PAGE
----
Inducted in 1983
Harold White, Jr.
Born on May 17, 1917 in Auburn, Maine
Education:
Edward Little High School
Bowdoin College

Bowdoin College three-sport ace in the latter 30's - an All-American swimmer and later a Red Sox pitching farmhand - Harold (Bud) White was undefeated in dual competition throughout his schoolboy and collegiate career as a freestyle sprinter.

Bud set state interscholastic records at 40, 50 and 100 yards, was a three-time all-stater, twice named the state's top merman and made All-American at 50 yards his senior season of 1935 at Edward Little. He was also a standout pitcher.

He won nine varsity letters and gained the "Circle-B", signifying national recognition as the college's first All-American swimmer - at 50 and 100 yards in 1938.

White was New England champion and record holder at 50-60-100 yards in 1937-'38-'39 and the outstanding N.E. swimmer in '38.

In Bowdoin baseball,' White lettered four years. He was an all-state pitcher in '38 and '39 and played on two state series title teams, '36 and '38.

He also lettered in the javelin for Jack Magee's '38 and '39 track teams. With little or no practice, Bud hurled the spear 186 feet 1-1/2 inches to win the '38 state meet.

White's fireball pitching and impressive physique attracted the Red Sox and he posted a 38-19 record for three years in Boston's farm system.

His best mark, 21-6 with Class B Oneonta in 1941, earned him a contract with Boston's Louisville farm club (Triple-A) and seemingly ultimate Fenway Park destination.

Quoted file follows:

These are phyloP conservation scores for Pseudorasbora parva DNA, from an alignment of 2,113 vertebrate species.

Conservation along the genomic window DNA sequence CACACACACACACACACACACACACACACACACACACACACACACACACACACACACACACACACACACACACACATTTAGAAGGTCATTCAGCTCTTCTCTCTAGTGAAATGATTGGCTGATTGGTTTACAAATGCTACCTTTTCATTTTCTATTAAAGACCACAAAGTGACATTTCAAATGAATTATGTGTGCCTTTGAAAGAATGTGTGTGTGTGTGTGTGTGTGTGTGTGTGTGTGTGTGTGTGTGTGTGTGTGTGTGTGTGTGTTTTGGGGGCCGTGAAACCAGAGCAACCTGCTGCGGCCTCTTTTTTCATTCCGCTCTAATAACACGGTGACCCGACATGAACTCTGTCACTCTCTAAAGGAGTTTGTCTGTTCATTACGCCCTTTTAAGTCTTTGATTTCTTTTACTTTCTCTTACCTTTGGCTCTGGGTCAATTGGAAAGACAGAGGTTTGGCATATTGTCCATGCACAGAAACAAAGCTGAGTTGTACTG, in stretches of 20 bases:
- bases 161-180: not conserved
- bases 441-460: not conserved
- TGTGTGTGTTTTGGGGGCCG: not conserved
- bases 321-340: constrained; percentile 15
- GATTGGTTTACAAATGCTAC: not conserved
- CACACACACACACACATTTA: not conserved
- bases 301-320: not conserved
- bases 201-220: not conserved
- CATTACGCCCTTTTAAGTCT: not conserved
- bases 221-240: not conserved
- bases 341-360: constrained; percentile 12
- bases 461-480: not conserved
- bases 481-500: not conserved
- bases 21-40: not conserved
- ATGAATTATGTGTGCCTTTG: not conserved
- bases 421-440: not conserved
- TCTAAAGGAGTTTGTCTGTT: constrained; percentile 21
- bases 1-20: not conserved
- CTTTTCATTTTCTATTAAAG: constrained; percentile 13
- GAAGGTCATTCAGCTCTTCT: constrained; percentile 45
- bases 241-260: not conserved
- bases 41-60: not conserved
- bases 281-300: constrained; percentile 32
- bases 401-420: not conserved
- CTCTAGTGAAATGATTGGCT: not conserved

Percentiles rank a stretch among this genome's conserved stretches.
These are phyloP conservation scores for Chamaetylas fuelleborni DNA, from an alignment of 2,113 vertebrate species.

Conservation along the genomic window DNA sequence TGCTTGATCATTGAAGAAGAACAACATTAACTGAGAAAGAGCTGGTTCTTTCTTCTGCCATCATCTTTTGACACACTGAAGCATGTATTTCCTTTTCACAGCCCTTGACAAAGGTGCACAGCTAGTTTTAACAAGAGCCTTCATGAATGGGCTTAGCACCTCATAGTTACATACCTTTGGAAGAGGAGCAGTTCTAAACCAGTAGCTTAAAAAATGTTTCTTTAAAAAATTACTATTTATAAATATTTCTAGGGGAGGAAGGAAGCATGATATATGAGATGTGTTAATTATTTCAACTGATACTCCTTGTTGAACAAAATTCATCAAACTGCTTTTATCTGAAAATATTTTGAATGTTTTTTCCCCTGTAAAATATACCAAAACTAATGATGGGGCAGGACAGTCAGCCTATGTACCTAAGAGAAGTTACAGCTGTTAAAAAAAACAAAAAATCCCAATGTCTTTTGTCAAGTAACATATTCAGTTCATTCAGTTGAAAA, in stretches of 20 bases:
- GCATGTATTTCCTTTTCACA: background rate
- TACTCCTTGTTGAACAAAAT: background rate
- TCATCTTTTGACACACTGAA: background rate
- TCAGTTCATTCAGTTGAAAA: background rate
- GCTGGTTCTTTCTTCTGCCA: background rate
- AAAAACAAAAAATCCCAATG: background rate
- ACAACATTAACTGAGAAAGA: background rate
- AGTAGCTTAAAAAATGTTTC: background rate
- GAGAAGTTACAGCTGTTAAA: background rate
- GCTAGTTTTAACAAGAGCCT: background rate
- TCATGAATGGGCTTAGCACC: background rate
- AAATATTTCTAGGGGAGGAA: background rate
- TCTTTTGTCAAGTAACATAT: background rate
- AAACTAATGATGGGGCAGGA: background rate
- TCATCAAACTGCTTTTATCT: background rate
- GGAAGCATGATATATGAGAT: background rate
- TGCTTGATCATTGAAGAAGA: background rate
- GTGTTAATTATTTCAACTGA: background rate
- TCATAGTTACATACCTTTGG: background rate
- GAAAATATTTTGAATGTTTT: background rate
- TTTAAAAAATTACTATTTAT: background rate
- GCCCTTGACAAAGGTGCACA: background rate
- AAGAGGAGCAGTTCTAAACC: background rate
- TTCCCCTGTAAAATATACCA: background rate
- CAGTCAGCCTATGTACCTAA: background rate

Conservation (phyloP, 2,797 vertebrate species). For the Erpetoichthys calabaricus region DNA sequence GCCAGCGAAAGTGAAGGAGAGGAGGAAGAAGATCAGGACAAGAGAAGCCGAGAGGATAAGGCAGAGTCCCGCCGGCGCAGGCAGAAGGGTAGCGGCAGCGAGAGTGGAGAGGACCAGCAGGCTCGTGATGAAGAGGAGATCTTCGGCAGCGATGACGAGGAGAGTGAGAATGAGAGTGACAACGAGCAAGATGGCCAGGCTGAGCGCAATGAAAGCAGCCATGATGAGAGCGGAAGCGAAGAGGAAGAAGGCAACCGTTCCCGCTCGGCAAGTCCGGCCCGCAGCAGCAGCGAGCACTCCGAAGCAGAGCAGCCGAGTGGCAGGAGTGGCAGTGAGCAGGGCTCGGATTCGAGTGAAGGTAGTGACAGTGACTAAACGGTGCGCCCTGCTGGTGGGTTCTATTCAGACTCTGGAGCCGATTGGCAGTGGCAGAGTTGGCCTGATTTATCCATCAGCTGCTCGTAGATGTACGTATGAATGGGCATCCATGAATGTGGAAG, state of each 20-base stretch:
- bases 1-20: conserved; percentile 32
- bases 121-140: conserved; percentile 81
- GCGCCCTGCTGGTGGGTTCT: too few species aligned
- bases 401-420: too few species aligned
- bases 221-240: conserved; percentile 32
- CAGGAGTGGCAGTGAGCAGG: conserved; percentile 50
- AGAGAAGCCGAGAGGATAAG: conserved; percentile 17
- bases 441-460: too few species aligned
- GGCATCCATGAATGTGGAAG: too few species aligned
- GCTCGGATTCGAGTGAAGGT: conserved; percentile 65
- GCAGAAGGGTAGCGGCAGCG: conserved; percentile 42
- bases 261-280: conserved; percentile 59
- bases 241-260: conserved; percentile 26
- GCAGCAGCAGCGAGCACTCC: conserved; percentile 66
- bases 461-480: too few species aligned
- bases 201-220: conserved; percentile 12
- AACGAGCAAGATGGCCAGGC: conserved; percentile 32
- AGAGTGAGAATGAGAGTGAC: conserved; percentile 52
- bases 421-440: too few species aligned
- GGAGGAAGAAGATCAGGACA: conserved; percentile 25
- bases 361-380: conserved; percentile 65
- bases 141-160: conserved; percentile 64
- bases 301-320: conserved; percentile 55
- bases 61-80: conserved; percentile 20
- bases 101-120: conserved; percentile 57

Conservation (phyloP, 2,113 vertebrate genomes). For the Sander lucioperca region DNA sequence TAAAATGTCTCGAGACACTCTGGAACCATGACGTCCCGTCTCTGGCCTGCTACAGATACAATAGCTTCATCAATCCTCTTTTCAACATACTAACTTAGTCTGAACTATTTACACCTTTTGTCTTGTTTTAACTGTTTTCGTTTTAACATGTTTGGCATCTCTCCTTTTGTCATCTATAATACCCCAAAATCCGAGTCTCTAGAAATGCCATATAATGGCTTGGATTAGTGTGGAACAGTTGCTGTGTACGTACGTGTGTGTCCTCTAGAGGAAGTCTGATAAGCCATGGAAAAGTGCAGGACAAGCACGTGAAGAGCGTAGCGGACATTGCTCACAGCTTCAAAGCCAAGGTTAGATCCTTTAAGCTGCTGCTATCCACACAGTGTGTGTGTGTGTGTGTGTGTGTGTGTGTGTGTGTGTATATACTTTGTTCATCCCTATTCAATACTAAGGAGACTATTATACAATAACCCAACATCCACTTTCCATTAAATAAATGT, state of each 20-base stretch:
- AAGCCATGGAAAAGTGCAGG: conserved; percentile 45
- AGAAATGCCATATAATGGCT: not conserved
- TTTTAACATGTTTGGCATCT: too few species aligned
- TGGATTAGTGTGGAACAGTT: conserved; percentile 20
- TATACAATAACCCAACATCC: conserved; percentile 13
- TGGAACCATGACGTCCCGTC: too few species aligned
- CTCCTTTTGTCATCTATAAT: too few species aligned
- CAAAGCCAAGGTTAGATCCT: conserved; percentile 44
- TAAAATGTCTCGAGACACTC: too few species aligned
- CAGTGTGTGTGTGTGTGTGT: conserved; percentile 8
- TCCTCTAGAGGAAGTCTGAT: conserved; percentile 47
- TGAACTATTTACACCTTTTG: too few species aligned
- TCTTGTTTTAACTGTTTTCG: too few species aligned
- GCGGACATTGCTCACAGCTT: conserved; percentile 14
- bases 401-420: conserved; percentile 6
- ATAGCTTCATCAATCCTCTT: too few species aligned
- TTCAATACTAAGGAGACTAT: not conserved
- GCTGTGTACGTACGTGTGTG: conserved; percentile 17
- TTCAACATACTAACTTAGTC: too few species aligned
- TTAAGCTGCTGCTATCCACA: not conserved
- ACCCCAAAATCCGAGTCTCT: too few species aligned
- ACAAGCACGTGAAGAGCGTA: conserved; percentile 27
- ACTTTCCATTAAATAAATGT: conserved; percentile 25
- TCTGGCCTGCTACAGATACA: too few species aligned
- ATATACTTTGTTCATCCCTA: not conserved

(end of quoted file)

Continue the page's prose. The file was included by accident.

But four years of World War II army service followed instead. And Bud never got back to the diamond - save as baseball coach and athletic director at Thornton Academy, 1946-'52, where he updated the venerable Saco school's sports records and annals as a major contribution.

Sons Harold (Bud), Jr. (football-baseball-swimming) and Jim (swimming and golf) also starred for Edward Little High, young Bud carrying on at Rutgers University and two seasons in the Baltimore Orioles' chain before - as with dad - army induction ended his diamond career.

Married to the former Helen Toomey, Belmont, MA, they have two sons, Harold III, James M., and a daughter, Marilyn.

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The Maine Sports Hall of Fame was established in 1972 for the purpose of: 1) appointing and bestowing recognition awards and scholarships to outstanding Maine high school scholar-athletes; and, 2) to formally honor and memorialize Maine athletes and sports figures who have brought distinction and honor to the state of Maine.

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